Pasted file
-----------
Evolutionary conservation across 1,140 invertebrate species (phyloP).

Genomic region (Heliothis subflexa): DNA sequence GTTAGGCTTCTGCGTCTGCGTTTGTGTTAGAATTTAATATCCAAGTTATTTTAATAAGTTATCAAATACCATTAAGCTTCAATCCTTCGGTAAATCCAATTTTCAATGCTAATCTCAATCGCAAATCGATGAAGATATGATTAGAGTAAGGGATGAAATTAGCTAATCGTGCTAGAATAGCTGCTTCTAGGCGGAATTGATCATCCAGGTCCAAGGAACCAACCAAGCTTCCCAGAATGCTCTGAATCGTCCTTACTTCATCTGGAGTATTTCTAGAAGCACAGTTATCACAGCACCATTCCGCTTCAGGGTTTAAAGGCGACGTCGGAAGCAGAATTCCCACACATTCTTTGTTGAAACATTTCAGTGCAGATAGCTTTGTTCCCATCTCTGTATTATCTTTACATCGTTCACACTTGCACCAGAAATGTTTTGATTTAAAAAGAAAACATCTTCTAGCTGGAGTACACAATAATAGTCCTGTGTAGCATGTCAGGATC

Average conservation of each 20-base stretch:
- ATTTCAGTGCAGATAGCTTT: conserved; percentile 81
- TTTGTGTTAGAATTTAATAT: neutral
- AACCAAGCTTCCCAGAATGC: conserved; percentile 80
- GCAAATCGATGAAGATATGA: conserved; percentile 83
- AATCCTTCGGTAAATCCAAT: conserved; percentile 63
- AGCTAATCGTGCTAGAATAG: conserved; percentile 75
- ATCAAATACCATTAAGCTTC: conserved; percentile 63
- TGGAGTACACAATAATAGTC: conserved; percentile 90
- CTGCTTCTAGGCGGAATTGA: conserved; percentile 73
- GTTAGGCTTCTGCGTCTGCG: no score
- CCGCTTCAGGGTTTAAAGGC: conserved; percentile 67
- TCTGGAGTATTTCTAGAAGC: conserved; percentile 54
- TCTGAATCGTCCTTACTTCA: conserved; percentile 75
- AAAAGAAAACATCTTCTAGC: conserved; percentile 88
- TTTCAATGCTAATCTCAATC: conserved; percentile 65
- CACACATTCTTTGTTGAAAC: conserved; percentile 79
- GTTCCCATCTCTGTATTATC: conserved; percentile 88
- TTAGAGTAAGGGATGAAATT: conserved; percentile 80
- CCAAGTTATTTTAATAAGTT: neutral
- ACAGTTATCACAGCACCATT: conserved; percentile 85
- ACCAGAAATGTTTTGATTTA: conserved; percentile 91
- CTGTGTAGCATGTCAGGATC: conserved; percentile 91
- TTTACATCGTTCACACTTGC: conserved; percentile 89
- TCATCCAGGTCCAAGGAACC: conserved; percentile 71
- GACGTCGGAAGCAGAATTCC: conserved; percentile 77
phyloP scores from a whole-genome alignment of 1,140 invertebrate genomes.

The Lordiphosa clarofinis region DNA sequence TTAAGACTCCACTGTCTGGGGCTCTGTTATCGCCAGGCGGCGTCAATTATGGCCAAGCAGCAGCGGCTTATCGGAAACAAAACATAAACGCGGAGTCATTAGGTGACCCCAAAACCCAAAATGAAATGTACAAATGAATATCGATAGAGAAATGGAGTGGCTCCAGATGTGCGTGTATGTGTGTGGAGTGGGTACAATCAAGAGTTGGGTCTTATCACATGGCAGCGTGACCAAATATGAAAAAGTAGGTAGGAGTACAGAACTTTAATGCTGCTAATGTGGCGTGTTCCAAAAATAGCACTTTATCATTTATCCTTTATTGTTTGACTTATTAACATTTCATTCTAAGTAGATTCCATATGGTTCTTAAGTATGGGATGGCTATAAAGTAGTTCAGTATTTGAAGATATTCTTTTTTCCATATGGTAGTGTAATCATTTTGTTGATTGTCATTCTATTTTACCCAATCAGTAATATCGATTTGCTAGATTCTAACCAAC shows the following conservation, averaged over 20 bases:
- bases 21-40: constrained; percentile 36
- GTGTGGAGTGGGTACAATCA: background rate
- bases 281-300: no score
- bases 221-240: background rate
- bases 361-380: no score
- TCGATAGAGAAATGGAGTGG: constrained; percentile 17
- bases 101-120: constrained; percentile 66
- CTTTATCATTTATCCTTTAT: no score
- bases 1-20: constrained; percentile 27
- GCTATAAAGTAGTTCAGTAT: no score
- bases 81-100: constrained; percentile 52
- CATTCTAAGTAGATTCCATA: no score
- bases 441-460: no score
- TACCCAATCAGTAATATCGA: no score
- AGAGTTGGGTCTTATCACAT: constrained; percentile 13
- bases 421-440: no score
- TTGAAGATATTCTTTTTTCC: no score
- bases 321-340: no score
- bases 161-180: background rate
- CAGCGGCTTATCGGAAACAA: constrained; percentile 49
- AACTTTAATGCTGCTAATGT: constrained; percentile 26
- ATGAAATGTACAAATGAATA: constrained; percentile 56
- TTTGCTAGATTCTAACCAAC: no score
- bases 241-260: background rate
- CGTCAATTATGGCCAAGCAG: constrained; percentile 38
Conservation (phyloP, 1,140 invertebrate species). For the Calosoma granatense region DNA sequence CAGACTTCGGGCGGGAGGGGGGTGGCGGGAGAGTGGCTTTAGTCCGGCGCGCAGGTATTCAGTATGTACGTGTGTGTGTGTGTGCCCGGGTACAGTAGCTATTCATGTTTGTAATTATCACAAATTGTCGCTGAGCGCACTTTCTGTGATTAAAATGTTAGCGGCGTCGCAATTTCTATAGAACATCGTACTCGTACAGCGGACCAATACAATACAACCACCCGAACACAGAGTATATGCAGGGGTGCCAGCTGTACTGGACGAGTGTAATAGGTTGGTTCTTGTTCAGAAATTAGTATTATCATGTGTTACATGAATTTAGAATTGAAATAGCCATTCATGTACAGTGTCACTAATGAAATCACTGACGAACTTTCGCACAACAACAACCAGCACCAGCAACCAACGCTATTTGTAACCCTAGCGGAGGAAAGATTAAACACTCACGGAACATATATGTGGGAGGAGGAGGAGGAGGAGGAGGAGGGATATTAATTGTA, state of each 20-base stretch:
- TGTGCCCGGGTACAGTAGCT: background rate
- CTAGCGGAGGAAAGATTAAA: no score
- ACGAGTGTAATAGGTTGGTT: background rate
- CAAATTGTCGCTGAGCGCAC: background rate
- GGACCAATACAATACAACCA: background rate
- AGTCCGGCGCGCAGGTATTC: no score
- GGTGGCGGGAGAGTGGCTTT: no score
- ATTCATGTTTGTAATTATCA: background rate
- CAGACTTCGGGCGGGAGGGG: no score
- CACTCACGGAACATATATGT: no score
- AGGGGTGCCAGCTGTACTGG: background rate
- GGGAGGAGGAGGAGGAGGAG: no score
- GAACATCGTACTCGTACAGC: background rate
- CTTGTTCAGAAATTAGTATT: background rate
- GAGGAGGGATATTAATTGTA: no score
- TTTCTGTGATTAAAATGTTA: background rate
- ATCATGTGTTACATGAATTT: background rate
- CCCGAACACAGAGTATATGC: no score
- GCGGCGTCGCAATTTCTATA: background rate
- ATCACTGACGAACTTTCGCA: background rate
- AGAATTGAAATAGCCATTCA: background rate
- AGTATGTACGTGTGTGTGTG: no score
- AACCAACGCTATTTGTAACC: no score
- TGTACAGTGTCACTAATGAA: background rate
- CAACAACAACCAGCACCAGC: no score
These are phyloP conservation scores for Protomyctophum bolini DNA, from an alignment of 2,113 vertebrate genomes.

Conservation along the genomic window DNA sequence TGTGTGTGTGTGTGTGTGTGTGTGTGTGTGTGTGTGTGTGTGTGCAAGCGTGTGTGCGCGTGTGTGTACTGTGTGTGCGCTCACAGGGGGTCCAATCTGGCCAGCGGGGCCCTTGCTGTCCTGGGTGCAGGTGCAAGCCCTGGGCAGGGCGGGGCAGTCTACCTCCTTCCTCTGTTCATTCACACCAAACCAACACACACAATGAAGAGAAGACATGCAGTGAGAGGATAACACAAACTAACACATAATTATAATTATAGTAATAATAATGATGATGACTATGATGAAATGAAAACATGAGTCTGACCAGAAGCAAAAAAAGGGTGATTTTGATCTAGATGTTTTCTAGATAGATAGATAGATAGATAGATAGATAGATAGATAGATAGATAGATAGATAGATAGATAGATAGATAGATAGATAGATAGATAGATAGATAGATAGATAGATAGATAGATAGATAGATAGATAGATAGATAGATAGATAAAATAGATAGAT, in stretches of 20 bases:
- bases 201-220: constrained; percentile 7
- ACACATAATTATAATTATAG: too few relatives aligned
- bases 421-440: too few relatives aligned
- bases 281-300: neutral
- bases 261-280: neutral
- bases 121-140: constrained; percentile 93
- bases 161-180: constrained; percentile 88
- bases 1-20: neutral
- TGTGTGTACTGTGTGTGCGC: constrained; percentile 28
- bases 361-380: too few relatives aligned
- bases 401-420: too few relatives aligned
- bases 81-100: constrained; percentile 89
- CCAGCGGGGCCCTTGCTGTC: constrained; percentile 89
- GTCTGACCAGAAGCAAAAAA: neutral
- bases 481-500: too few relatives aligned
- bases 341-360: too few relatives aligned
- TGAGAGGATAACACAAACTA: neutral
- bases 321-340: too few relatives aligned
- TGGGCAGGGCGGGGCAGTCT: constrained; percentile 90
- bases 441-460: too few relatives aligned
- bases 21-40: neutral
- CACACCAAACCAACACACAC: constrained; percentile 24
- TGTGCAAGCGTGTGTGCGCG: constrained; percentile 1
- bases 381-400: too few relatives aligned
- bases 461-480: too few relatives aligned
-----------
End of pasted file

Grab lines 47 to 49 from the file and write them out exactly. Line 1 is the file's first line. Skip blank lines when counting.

- TTGAAGATATTCTTTTTTCC: no score
- bases 321-340: no score
- bases 161-180: background rate